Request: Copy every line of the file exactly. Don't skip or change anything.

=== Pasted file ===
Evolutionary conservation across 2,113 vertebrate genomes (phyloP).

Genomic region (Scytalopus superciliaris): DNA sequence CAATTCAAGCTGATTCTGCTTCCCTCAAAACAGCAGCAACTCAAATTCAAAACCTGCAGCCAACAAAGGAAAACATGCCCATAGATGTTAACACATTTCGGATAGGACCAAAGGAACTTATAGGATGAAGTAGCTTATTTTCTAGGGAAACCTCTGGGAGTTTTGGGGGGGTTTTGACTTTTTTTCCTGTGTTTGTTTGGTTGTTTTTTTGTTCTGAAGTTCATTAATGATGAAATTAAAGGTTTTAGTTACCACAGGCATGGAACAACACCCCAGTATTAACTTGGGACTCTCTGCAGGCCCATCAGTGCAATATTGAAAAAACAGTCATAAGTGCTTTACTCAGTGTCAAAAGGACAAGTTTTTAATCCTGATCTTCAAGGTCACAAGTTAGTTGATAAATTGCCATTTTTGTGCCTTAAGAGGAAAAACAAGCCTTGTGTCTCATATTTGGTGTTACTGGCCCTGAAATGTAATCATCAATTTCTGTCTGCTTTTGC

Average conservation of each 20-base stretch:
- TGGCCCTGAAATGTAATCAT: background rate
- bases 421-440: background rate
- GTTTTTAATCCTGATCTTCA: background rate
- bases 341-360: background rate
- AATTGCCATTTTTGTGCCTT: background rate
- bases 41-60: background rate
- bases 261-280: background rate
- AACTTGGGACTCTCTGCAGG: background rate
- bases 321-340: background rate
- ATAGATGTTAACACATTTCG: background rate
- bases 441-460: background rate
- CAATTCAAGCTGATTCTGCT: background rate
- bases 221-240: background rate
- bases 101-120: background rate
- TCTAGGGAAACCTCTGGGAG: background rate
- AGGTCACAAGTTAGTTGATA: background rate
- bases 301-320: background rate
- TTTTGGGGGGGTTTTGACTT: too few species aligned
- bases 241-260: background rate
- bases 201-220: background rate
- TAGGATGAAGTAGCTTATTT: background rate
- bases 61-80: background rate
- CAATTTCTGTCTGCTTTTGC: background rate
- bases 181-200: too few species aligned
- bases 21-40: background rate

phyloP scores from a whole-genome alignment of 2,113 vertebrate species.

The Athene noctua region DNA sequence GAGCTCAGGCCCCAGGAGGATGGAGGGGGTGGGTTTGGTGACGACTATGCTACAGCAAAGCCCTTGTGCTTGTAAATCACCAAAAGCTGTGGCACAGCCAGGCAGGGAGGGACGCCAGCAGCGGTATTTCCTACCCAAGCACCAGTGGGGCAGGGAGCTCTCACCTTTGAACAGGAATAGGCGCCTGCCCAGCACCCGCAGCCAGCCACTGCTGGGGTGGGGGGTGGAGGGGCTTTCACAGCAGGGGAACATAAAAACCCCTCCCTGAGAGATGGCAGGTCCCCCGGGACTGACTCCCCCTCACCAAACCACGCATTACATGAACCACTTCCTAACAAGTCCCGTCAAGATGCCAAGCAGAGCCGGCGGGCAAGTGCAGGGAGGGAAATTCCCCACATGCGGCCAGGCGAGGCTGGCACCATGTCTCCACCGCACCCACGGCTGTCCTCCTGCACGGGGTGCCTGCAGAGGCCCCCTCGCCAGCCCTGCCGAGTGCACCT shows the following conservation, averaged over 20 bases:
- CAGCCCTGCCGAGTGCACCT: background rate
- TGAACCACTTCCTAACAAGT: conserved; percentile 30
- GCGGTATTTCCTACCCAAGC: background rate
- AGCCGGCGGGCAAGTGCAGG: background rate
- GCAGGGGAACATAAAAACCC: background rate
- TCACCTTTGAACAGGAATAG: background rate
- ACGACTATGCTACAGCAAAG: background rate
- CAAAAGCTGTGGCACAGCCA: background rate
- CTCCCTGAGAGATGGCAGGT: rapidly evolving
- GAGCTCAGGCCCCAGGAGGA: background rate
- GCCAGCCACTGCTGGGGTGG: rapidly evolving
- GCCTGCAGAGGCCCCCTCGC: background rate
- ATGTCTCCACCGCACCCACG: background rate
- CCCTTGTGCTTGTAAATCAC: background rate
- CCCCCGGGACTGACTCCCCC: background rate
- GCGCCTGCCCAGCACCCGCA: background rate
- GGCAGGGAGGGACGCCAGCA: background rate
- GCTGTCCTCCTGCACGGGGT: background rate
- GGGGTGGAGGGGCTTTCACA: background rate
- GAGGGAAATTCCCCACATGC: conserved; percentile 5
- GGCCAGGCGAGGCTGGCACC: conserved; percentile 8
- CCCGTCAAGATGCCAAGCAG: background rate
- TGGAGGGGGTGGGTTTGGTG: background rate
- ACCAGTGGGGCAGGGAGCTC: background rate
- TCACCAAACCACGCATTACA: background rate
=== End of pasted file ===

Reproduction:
Evolutionary conservation across 2,113 vertebrate genomes (phyloP).

Genomic region (Scytalopus superciliaris): DNA sequence CAATTCAAGCTGATTCTGCTTCCCTCAAAACAGCAGCAACTCAAATTCAAAACCTGCAGCCAACAAAGGAAAACATGCCCATAGATGTTAACACATTTCGGATAGGACCAAAGGAACTTATAGGATGAAGTAGCTTATTTTCTAGGGAAACCTCTGGGAGTTTTGGGGGGGTTTTGACTTTTTTTCCTGTGTTTGTTTGGTTGTTTTTTTGTTCTGAAGTTCATTAATGATGAAATTAAAGGTTTTAGTTACCACAGGCATGGAACAACACCCCAGTATTAACTTGGGACTCTCTGCAGGCCCATCAGTGCAATATTGAAAAAACAGTCATAAGTGCTTTACTCAGTGTCAAAAGGACAAGTTTTTAATCCTGATCTTCAAGGTCACAAGTTAGTTGATAAATTGCCATTTTTGTGCCTTAAGAGGAAAAACAAGCCTTGTGTCTCATATTTGGTGTTACTGGCCCTGAAATGTAATCATCAATTTCTGTCTGCTTTTGC

Average conservation of each 20-base stretch:
- TGGCCCTGAAATGTAATCAT: background rate
- bases 421-440: background rate
- GTTTTTAATCCTGATCTTCA: background rate
- bases 341-360: background rate
- AATTGCCATTTTTGTGCCTT: background rate
- bases 41-60: background rate
- bases 261-280: background rate
- AACTTGGGACTCTCTGCAGG: background rate
- bases 321-340: background rate
- ATAGATGTTAACACATTTCG: background rate
- bases 441-460: background rate
- CAATTCAAGCTGATTCTGCT: background rate
- bases 221-240: background rate
- bases 101-120: background rate
- TCTAGGGAAACCTCTGGGAG: background rate
- AGGTCACAAGTTAGTTGATA: background rate
- bases 301-320: background rate
- TTTTGGGGGGGTTTTGACTT: too few species aligned
- bases 241-260: background rate
- bases 201-220: background rate
- TAGGATGAAGTAGCTTATTT: background rate
- bases 61-80: background rate
- CAATTTCTGTCTGCTTTTGC: background rate
- bases 181-200: too few species aligned
- bases 21-40: background rate

phyloP scores from a whole-genome alignment of 2,113 vertebrate species.

The Athene noctua region DNA sequence GAGCTCAGGCCCCAGGAGGATGGAGGGGGTGGGTTTGGTGACGACTATGCTACAGCAAAGCCCTTGTGCTTGTAAATCACCAAAAGCTGTGGCACAGCCAGGCAGGGAGGGACGCCAGCAGCGGTATTTCCTACCCAAGCACCAGTGGGGCAGGGAGCTCTCACCTTTGAACAGGAATAGGCGCCTGCCCAGCACCCGCAGCCAGCCACTGCTGGGGTGGGGGGTGGAGGGGCTTTCACAGCAGGGGAACATAAAAACCCCTCCCTGAGAGATGGCAGGTCCCCCGGGACTGACTCCCCCTCACCAAACCACGCATTACATGAACCACTTCCTAACAAGTCCCGTCAAGATGCCAAGCAGAGCCGGCGGGCAAGTGCAGGGAGGGAAATTCCCCACATGCGGCCAGGCGAGGCTGGCACCATGTCTCCACCGCACCCACGGCTGTCCTCCTGCACGGGGTGCCTGCAGAGGCCCCCTCGCCAGCCCTGCCGAGTGCACCT shows the following conservation, averaged over 20 bases:
- CAGCCCTGCCGAGTGCACCT: background rate
- TGAACCACTTCCTAACAAGT: conserved; percentile 30
- GCGGTATTTCCTACCCAAGC: background rate
- AGCCGGCGGGCAAGTGCAGG: background rate
- GCAGGGGAACATAAAAACCC: background rate
- TCACCTTTGAACAGGAATAG: background rate
- ACGACTATGCTACAGCAAAG: background rate
- CAAAAGCTGTGGCACAGCCA: background rate
- CTCCCTGAGAGATGGCAGGT: rapidly evolving
- GAGCTCAGGCCCCAGGAGGA: background rate
- GCCAGCCACTGCTGGGGTGG: rapidly evolving
- GCCTGCAGAGGCCCCCTCGC: background rate
- ATGTCTCCACCGCACCCACG: background rate
- CCCTTGTGCTTGTAAATCAC: background rate
- CCCCCGGGACTGACTCCCCC: background rate
- GCGCCTGCCCAGCACCCGCA: background rate
- GGCAGGGAGGGACGCCAGCA: background rate
- GCTGTCCTCCTGCACGGGGT: background rate
- GGGGTGGAGGGGCTTTCACA: background rate
- GAGGGAAATTCCCCACATGC: conserved; percentile 5
- GGCCAGGCGAGGCTGGCACC: conserved; percentile 8
- CCCGTCAAGATGCCAAGCAG: background rate
- TGGAGGGGGTGGGTTTGGTG: background rate
- ACCAGTGGGGCAGGGAGCTC: background rate
- TCACCAAACCACGCATTACA: background rate